We next tested the effect of known PDE inhibitors on the expression of the fbp1-lacZ fusion in murine PDE-expressing strains. As seen in Table 2, the PDE4 inhibitor rolipram reduces β-galactosidase activity in PDE4A- and PDE4B-expressing cells, but not in Cgs2- or PDE8A-expressing cells. These results support previous studies indicating that PDE8A is insensitive to rolipram. In addition, the PDE2A inhibitor EHNA reduces β-galactosidase activity expressed from a PDE2A strain (Table 2), with an ED50 of approximately 14 μM. The effect on fbp1-lacZ expression is not a direct measurement of PDE activity, therefore an IC50 cannot be determined by these data. The ED50 values of rolipram on PDE4A and PDE4B appear to be approximately 37μM and 26μM, respectively, however these values assume that the 50μM assays are in the linear range, which is not the case. A more accurate assessment of rolipram inhibition of PDE4A is presented below. No PDE8A inhibition was observed using dipyridamole (data not shown), a known PDE8A inhibitor (21). As a DNA sequence analysis of the integrated PDE8A gene showed that it encodes the wild type PDE8A protein, we presume that the failure to observe a response to dipyridamole is due to a permeability problem in fission yeast or a solubility problem with dipyridamole in the growth medium.
In an effort to increase the sensitivity to PDE inhibitors, we examined whether deleting pap1+, encoding a zinc finger transcriptional activator required for ABC transporter expression and whose overexpression confers staurosporine-resistance (27, 28), would enhance inhibition of PDE4A by rolipram. As shown in Figure 2, PDE4A-expressing cells lacking pap1+ (pap1Δ), are more sensitive (ED50 ≈ 3.6μM) to rolipram than pap1+ cells (ED50 ≈ 4.2μM). Moreover, pap1Δ strains that are 5FOAS due to low cAMP levels maintain the 5FOAS growth phenotype for longer periods of incubation than equivalent pap1+ strains (data not shown). This enhanced 5FOA-sensitivity should aid in the detection of PDE inhibitors that confer 5FOAR growth.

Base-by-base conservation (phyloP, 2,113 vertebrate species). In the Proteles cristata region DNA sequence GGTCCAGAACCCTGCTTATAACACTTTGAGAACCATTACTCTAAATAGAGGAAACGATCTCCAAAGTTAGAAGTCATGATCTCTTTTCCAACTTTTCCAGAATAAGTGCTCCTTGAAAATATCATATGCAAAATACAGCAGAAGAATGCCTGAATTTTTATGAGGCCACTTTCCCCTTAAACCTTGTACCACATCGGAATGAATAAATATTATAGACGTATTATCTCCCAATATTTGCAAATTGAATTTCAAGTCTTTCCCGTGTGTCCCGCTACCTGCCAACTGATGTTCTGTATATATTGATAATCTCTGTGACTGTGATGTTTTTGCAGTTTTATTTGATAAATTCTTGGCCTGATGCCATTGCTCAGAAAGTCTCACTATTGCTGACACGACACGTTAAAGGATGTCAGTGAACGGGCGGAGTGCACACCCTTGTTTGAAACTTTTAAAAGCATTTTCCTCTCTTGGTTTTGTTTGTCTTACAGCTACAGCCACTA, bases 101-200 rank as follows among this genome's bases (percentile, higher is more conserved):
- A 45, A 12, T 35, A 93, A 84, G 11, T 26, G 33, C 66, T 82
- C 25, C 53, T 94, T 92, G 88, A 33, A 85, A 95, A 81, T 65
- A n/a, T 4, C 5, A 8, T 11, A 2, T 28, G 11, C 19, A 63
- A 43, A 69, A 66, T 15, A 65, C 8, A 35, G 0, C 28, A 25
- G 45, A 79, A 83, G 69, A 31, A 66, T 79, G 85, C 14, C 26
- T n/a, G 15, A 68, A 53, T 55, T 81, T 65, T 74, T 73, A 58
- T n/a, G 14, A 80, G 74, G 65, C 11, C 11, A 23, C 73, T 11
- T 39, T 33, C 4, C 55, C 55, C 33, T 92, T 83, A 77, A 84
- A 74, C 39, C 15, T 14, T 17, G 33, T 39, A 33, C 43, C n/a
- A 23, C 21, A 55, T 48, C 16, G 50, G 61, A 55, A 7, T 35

To determine if the effect of rolipram on PDE4-expressing cells and of EHNA on PDE2A-expressing cells is through inhibition of the heterologously-expressed PDEs, cAMP levels were measured before and after drug treatment. As shown in Figure 3A, cAMP levels increase within 10 minutes of exposure to 200 μM inhibitor and reach peak levels within one hour. We next examined whether varying degrees of PDE inhibition could be detected by measuring cAMP levels at the one-hour timepoint in cells exposed to lower concentrations of inhibitor. Figure 3B shows that PDE4A is only partially inhibited by 20 μM rolipram, while PDE4B is completely inhibited at this concentration, suggesting that PDE4B is more sensitive than PDE4A to rolipram in this system. Furthermore, cAMP levels in a strain expressing PDE8A are completely insensitive to rolipram treatment, consistent with previous studies of PDE8A (21), and also indicating that rolipram does not affect cAMP generation in fission yeast. Finally, PDE2A shows partial inhibition by EHNA at 20 μM as compared to 200 μM EHNA. Thus, PDE inhibition can be indirectly quantitated by measuring the effect of a compound on cAMP levels in target yeast strains.